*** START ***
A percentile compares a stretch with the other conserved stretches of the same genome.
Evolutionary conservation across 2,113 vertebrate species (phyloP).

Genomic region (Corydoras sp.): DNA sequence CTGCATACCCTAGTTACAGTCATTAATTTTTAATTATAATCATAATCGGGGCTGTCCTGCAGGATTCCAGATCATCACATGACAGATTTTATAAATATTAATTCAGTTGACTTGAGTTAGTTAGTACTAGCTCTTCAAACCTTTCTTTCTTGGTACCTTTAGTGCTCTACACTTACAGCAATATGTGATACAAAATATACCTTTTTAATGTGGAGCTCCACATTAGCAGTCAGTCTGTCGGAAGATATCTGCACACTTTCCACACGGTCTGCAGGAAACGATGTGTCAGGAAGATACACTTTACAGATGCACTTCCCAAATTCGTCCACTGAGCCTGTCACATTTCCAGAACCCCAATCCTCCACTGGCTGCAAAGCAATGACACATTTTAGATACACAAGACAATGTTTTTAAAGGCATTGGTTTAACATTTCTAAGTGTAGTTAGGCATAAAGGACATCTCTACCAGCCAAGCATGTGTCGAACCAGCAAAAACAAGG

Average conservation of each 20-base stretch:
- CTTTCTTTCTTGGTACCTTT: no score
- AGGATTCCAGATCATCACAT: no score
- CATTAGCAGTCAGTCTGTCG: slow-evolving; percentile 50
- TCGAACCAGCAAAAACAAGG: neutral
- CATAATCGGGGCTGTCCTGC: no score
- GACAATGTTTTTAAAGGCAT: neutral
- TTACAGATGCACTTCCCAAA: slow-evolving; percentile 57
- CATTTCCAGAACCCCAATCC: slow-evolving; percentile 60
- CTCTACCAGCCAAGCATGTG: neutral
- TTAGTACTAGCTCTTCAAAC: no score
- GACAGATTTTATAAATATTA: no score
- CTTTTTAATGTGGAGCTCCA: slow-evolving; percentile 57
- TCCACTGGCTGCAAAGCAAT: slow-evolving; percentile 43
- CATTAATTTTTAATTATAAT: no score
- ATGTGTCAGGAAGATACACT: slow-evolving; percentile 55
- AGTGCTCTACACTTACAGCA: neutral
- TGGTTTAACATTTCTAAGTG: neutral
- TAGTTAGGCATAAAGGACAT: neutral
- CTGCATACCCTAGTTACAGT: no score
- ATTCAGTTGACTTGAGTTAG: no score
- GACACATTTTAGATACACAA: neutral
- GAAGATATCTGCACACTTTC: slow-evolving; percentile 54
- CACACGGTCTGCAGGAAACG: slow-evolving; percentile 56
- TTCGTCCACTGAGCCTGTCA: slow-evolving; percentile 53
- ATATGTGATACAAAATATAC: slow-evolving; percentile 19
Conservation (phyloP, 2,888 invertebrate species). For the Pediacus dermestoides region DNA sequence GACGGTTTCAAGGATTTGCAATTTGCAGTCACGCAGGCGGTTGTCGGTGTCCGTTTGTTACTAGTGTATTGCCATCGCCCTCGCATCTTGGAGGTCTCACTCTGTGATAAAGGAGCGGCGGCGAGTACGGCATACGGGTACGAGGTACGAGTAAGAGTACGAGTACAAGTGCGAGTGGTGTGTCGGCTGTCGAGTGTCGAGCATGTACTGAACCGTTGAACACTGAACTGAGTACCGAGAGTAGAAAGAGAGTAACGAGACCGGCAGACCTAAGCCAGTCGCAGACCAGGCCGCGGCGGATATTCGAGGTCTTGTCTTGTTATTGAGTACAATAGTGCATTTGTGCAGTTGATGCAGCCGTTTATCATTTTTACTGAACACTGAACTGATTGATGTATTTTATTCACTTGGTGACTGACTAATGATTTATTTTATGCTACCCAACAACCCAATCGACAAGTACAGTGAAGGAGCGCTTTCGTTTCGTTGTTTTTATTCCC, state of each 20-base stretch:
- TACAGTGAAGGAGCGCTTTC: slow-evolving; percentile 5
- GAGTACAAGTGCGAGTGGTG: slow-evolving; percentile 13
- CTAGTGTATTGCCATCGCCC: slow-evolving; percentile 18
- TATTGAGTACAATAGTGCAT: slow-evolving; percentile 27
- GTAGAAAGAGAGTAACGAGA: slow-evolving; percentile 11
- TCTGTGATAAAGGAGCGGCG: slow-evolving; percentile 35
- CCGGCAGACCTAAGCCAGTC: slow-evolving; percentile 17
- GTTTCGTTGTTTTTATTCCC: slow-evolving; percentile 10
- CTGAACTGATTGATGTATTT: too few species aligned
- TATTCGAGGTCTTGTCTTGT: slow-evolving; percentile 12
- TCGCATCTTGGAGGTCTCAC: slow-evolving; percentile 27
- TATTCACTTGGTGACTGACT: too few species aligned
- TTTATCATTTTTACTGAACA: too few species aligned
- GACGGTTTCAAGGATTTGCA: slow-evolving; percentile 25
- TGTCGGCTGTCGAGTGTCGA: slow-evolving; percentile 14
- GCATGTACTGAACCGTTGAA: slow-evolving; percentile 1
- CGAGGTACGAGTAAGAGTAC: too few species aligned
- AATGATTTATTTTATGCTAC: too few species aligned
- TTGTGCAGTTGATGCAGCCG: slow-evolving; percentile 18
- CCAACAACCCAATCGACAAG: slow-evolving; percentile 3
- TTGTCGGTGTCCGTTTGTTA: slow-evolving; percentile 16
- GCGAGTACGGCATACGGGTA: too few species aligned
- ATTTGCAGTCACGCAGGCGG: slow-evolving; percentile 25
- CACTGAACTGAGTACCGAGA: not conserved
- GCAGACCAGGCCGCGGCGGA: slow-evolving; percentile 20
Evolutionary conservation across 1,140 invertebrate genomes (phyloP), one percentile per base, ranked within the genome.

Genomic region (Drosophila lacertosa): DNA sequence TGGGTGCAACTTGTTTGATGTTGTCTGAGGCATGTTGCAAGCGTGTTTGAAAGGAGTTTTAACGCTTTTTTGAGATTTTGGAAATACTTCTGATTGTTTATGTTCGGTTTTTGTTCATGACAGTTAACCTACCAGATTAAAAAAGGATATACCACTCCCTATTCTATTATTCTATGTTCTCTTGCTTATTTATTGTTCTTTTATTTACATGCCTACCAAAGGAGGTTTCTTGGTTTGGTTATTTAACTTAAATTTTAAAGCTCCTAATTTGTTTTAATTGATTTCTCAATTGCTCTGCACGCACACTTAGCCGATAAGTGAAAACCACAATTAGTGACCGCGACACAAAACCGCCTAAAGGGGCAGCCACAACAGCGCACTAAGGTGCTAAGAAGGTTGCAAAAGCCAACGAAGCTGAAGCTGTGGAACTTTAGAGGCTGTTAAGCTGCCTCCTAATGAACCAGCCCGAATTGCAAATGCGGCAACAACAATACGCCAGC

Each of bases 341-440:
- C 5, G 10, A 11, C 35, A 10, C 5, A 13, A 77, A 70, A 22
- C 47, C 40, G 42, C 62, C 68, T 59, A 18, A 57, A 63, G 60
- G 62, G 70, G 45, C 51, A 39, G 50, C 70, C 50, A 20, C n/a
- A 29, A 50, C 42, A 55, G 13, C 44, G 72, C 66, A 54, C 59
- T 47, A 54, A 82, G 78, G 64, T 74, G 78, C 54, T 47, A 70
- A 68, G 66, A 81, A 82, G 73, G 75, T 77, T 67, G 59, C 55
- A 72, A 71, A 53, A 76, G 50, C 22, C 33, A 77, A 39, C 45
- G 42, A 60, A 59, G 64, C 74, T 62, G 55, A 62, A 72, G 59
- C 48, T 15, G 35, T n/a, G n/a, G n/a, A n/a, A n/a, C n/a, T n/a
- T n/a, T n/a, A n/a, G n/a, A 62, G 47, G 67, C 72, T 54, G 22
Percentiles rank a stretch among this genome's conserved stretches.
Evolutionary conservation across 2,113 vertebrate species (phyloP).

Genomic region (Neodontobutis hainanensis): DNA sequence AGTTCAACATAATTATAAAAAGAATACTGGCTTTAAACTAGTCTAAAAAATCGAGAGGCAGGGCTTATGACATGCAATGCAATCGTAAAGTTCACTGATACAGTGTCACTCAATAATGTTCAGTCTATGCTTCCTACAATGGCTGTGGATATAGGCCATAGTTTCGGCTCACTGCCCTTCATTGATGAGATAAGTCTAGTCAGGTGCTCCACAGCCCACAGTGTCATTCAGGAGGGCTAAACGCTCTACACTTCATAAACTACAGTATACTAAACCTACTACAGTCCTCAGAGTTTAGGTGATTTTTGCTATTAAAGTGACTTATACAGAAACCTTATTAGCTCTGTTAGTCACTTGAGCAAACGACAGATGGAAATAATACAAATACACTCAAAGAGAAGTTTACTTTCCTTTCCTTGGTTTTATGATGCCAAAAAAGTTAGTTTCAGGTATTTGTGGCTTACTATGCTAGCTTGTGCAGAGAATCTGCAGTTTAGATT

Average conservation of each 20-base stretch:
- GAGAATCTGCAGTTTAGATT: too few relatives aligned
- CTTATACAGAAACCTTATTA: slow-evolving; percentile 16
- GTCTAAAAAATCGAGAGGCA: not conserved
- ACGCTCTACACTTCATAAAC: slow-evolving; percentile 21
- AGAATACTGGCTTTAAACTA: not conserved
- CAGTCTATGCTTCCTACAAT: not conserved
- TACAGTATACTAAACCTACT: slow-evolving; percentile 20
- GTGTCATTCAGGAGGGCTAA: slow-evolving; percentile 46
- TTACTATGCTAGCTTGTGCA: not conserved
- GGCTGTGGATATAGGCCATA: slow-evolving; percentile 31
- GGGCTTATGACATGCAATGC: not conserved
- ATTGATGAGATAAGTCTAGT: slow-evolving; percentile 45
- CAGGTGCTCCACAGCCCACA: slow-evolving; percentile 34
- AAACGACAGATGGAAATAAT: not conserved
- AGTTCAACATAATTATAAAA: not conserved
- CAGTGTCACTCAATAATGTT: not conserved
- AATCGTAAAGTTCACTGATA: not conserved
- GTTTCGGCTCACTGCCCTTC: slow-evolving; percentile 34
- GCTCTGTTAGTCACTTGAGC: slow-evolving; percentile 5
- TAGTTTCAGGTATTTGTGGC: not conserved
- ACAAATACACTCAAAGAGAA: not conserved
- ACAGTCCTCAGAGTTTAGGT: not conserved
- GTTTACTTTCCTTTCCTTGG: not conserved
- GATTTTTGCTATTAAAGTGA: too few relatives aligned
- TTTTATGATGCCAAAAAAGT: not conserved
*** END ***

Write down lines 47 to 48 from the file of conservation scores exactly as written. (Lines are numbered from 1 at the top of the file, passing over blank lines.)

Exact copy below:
- CGAGGTACGAGTAAGAGTAC: too few species aligned
- AATGATTTATTTTATGCTAC: too few species aligned